My friends, I am struck as I look over the readings for this week of how they lay out well what each of us needs to know in attempting to live as a Christian—a follower of our brother, Jesus. Additionally, this week’s readings seem to clear up some false teachings that many of us probably grew up believing, and this is true from the Old Testament in the selection from Exodus and on through the New Testament gospel from Luke and Paul’s letter to First Corinthians. The Psalm selection is the only exception. Let’s take a look.
Today’s psalm, 103 lets us know that our God, “is kind and merciful.” With that in mind, we can reflect back on God’s words to Moses from the burning bush—”I have witnessed the affliction of my people in Egypt.” And this God who is “kind and merciful,” calls on Moses to help and basically says, I will be with you—you won’t need to do this alone. Moses answers in the way that is needed at this time— “Here I am.”
And so that Moses realizes that this is a serious, sacred request, God says, “Where you are standing is holy ground.” Now, upon first reading these words, we think of the surface meaning—yes, God is here, thus the ground is holy.
But looking at this, “burning bush” moment, can’t simply be done in a surface way. Moses’ God chose to involve him in a venture that simply put, was “all about love,” because God had heard the peoples’ cries, and Moses is being asked to be God’s envoy to a stiff-necked Pharoah, holding Moses’ people, who also belonged to God, against their will.
Now, if Moses has truly gotten the picture, either at this point, or at some time in the future, he will realize that the “holy ground” is not only the physical ground where God seems to be but is ground upon which the Israelites in Egypt stand and the ground upon which we all stand! Each of us is “the stuff” of heaven and of God, here, having a human experience.
Now Moses, like most of us is concerned about the surface things—who he should tell the Pharoah it is, has sent him. And it is almost as if God is teasing him—say, “I AM” has sent you. And to this day, exegetes still quibble over whether God meant, “I AM who I am” or “I AM who I will be.” Now this probably made no more sense to Moses that it does to us, unless we simply conclude that God is not Some One or Some Entity that can be explained to our satisfaction, so let’s perhaps look at the “why” this encounter is taking place, rather than “who” has come to Moses in this “burning bush” moment.
If we recall once again the psalmist’s words, “Our God is kind and merciful,” –one who has heard the peoples’ cries; then the “why” is really more important than getting stuck on what name we should give this caring God. We see additionally that God comes to Moses as God comes to each of us—there is a need in our world and God asks, “Who can I send—who will go for us?” Hopefully, each of us can see at times, the “holy ground” and the people standing upon it, and do our part, saying, “I will go.”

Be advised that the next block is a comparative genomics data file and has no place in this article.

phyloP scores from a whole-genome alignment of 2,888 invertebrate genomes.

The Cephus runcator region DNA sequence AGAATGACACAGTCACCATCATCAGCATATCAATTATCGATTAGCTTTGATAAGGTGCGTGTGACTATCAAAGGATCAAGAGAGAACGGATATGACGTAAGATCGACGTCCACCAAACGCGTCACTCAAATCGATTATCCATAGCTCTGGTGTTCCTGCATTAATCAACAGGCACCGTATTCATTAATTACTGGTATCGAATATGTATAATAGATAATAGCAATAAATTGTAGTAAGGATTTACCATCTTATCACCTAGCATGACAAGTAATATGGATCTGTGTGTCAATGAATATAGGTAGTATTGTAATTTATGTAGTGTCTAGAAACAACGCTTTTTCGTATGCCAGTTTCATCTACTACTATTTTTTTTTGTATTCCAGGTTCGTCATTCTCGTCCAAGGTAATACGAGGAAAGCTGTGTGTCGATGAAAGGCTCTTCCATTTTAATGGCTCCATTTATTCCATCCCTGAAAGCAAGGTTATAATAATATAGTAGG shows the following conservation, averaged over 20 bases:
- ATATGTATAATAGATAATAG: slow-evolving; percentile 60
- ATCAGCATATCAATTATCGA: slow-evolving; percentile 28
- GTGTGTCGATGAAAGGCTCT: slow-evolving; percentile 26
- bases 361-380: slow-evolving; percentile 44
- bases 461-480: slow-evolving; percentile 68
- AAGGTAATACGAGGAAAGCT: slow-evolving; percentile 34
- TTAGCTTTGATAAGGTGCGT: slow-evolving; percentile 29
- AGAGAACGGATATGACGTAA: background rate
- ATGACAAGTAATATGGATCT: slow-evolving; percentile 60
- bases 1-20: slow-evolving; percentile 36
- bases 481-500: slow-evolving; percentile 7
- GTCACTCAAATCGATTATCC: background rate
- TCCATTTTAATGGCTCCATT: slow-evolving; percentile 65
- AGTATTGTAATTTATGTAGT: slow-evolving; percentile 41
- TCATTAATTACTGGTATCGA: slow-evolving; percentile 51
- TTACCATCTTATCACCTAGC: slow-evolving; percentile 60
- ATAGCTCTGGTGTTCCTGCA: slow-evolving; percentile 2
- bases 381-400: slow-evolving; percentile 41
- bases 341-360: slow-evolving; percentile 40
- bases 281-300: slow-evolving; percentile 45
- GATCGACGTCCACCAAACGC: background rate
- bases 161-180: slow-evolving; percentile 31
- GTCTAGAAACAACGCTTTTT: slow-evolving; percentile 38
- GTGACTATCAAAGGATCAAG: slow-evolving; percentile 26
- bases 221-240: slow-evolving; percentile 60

Paul in his letter to the Corinthians seems to struggle a bit too with describing the full picture of what is going on with the Israelites and their freeing from Egypt. He gives us an image of a somewhat “frightening God” and that we better, “watch out” lest we fall, like some of the Israelites did. Perhaps because Paul never knew Jesus, our brother, in his earthly life, he either wasn’t aware of, or had forgotten Jesus’ teachings from the gospel selection in Luke today.
Jesus is teaching against the notion that God causes “bad things” to happen to us because we have done “bad things.” Through the lovely story of the fig tree that bears no fruit and the owner who is willing to cut it down in punishment, we instead see the love of our God, through the vinedresser who says, “Let’s give it another chance.” Rather than God causing a bad result, it is probably more true to say that when we make bad choices, the result is a bad outcome.
My friends, as the story of the fig tree seems to indicate, Jesus our brother and our God is strongly encouraging us to change our ways if our end results aren’t what we had hoped for. Unfortunately, that old theology that wrongly taught us that the only purpose for Jesus’ coming among us was to save us from our sins, didn’t allow us to see the goodness of our God who would again and again give us chances to change and become our best selves.
A sister of St. Joseph and a Scottish scholar, Sister Mary Beth Ingham, put it this way: “The Incarnation was not plan B (because something went wrong in the garden)—it was always plan A.” My friends, God in Jesus became one of us out of love, to show us in no uncertain terms—how to live and how to love, and so perhaps we could say, in that case, Jesus did, “save us,” but from ourselves.
God looks on each of us with love—we are “holy ground” as a result, and so are all others, and this same God then, asks us to love in return—first God and then, others. Meister Eckhart, a 13th Century German theologian says it like this, “The eyes with which you will look back at God will be the same eyes with which God first looked at you.” You might want to think about that a bit, but to me, that is why it is so important that the Eucharist that we celebrate each week here, and partake in, doesn’t stop here. Or, as we say in faith, “This is Jesus, the Bread of Life, how blessed are we [to receive it] and become the Bread of Life for the world.”
My friends, my challenge to each of you and to myself is to always strive to see beyond the words on the page as we read the Scriptures—I am quite sure our God wants us to go deeper so that more “burning bush” moments happen, that is, when we can see God, “in our midst.” When we can all work toward creating a world where all are seen for their basic goodness, instead of in racist, sexist and all other diminishing ways, we will be able to truly say that we are “standing on holy ground.” Amen? Amen!